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Re: Monotypic genera and the PhyloCode



Quoting "T. Michael Keesey" <mightyodinn@yahoo.com>:

> I don't prefer either method as of yet, but they both seem feasible to me.
> Your
> method seems fixated on removing spaces from species names, which I don't see
> as a huge problem.

Well, I think giving every species a single, unique name (and avoiding mucking
about with authors and dates) would be valuable.

It also obviates the need to change names when ideas about relationships (and
hence genus assignments) change.


> > > This would create massive confusion with the preexisting literature --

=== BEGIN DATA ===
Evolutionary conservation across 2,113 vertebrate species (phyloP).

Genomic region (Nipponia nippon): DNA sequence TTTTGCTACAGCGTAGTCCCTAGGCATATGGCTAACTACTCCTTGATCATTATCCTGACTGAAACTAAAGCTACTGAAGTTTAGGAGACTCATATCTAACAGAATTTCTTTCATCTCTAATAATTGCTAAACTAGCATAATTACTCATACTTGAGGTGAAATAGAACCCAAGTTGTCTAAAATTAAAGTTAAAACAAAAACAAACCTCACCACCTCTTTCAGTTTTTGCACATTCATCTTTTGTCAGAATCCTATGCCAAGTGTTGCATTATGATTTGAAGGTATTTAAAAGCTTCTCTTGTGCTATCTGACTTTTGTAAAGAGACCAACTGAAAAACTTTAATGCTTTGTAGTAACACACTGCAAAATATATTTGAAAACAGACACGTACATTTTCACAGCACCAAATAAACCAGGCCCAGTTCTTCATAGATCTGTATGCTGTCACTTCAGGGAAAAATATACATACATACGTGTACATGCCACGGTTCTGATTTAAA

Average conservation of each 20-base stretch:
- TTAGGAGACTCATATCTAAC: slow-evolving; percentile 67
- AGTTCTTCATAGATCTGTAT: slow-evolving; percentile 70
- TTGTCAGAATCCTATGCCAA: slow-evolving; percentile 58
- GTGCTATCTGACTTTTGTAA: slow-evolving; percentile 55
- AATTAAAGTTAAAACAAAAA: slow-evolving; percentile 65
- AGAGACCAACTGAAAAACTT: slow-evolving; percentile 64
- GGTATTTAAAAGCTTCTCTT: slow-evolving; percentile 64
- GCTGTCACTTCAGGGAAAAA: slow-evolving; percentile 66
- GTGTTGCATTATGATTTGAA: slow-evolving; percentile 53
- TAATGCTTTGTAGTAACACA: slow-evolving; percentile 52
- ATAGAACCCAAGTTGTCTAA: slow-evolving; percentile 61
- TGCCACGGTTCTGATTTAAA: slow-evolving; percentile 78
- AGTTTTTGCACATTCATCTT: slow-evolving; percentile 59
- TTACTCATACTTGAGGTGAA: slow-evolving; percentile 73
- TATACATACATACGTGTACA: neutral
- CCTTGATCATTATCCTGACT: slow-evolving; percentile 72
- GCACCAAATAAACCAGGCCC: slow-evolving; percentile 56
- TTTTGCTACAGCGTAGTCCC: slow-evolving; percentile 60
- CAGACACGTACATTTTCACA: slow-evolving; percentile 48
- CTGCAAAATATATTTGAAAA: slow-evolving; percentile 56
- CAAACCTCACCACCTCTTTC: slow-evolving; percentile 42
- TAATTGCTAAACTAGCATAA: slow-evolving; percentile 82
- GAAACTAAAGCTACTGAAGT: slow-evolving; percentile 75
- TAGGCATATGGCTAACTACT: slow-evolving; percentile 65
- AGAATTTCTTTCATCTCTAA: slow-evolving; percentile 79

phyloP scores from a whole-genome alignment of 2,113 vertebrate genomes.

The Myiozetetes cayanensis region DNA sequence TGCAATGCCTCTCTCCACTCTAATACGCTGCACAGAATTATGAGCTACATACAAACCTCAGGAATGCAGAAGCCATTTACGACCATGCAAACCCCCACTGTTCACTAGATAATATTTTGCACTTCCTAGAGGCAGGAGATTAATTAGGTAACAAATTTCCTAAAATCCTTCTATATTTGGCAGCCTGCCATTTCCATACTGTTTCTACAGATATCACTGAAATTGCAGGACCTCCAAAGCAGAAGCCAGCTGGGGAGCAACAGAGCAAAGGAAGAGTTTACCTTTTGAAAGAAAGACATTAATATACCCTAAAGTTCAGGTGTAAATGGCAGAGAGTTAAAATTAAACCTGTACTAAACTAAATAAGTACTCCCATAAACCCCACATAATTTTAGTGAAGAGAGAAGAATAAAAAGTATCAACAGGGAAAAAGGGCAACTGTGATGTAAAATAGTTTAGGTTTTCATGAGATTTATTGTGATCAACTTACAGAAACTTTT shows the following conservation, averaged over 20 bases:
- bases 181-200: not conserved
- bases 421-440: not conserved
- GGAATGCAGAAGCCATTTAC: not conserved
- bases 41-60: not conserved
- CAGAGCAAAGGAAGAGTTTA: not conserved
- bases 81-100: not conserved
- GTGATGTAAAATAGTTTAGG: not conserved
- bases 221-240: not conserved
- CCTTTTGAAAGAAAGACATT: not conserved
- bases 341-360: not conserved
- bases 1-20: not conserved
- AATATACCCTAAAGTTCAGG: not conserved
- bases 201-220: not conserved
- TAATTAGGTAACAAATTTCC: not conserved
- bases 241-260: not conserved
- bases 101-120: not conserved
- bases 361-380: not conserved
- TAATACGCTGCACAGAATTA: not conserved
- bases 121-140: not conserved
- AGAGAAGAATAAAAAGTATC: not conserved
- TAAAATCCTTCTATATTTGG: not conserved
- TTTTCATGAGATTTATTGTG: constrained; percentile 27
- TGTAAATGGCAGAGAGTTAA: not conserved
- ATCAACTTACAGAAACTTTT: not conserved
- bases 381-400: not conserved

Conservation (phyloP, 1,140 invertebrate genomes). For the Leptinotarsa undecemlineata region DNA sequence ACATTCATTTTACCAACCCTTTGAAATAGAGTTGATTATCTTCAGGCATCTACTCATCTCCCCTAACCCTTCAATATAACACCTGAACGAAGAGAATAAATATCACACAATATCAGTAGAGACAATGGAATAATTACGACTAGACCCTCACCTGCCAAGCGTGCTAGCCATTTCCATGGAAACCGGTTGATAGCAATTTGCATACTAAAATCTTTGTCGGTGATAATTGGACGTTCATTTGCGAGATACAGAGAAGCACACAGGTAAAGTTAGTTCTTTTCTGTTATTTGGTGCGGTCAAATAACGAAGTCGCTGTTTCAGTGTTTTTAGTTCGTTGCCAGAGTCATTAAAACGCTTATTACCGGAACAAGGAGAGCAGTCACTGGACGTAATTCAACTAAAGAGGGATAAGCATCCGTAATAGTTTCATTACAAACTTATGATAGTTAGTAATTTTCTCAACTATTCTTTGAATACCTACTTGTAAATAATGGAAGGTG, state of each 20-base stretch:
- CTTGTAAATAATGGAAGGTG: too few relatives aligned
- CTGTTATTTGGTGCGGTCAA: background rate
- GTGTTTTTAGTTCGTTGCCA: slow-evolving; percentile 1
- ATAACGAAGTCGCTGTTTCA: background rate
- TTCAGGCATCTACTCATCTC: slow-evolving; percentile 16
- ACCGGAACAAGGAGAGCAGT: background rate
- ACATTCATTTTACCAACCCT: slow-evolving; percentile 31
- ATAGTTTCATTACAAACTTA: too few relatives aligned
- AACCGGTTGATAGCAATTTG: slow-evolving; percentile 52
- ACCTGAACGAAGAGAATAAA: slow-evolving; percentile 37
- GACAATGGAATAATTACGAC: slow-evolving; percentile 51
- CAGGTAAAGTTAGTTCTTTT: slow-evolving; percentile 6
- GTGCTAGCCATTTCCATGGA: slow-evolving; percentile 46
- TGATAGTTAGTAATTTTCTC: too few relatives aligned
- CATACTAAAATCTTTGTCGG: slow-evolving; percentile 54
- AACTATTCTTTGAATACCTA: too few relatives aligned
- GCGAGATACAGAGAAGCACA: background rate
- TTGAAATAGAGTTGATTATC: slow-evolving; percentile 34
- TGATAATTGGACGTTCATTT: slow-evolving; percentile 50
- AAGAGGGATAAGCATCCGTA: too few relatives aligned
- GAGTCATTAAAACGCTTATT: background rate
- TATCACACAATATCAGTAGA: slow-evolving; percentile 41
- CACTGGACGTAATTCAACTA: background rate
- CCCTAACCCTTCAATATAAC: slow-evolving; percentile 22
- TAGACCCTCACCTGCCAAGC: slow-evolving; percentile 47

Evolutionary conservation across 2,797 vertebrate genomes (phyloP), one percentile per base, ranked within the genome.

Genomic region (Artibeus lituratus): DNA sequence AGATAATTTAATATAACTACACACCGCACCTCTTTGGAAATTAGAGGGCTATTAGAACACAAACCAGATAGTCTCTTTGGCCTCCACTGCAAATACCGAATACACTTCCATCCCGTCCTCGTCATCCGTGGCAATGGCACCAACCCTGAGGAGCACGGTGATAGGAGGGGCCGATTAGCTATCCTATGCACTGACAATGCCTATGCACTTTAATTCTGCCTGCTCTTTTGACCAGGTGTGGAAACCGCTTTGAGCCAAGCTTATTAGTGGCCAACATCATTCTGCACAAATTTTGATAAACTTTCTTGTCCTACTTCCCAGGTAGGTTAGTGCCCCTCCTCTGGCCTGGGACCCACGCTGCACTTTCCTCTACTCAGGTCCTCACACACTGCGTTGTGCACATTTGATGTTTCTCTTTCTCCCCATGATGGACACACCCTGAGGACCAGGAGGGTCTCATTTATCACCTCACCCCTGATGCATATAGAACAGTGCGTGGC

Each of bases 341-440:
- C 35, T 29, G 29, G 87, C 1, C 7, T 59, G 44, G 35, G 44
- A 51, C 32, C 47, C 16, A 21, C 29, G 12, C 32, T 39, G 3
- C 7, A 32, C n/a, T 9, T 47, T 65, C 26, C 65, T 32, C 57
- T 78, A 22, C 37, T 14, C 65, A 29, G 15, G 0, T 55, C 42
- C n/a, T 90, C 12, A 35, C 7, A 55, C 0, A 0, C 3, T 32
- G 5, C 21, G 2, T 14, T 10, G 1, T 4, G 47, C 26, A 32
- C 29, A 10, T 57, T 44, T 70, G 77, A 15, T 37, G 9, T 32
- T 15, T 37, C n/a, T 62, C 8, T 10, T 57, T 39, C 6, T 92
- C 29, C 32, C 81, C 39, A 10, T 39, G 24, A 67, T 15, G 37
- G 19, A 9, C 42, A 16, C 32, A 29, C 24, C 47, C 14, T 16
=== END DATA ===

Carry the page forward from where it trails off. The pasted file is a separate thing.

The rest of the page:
> can
> > > you imagine _Homo_ pertaining only to our species, not even including
> > > Neanderthals?
> >
> > Uh, yes, I can.  In fact, that is exactly what the word referred to for
> > thousands of years before it was co-opted as a generic epithet.
>
> I seriously doubt that if the classical Romans had known about Neanderthals,
> they would not have called them "homo" as well. But, in any event, this is
> plainly not about classical Romans -- it's about anthropologists. The genus
> _Homo_ has come to have a pretty stable meaning compared to a lot of other
> taxa. _Homo sapiens_ is probably the most widely recognized species name ever
> (even more than _Tyrannosaurus rex_). It makes little sense to change _Homo_
> to
> mean what _Homo sapiens_ has meant. _Homo_ already delineates a pretty nice
> clade; there's no real reason to subvert that.

Well, fine.  Then Just convert all of them, and keep Homo as a clade
encompassing all:  The clade Homo would contain Sapientihomo,
Neanderthalensihomo, Erectihomo, etc.


Nick Pharris
Ph.D. Candidate
Department of Linguistics
University of Michigan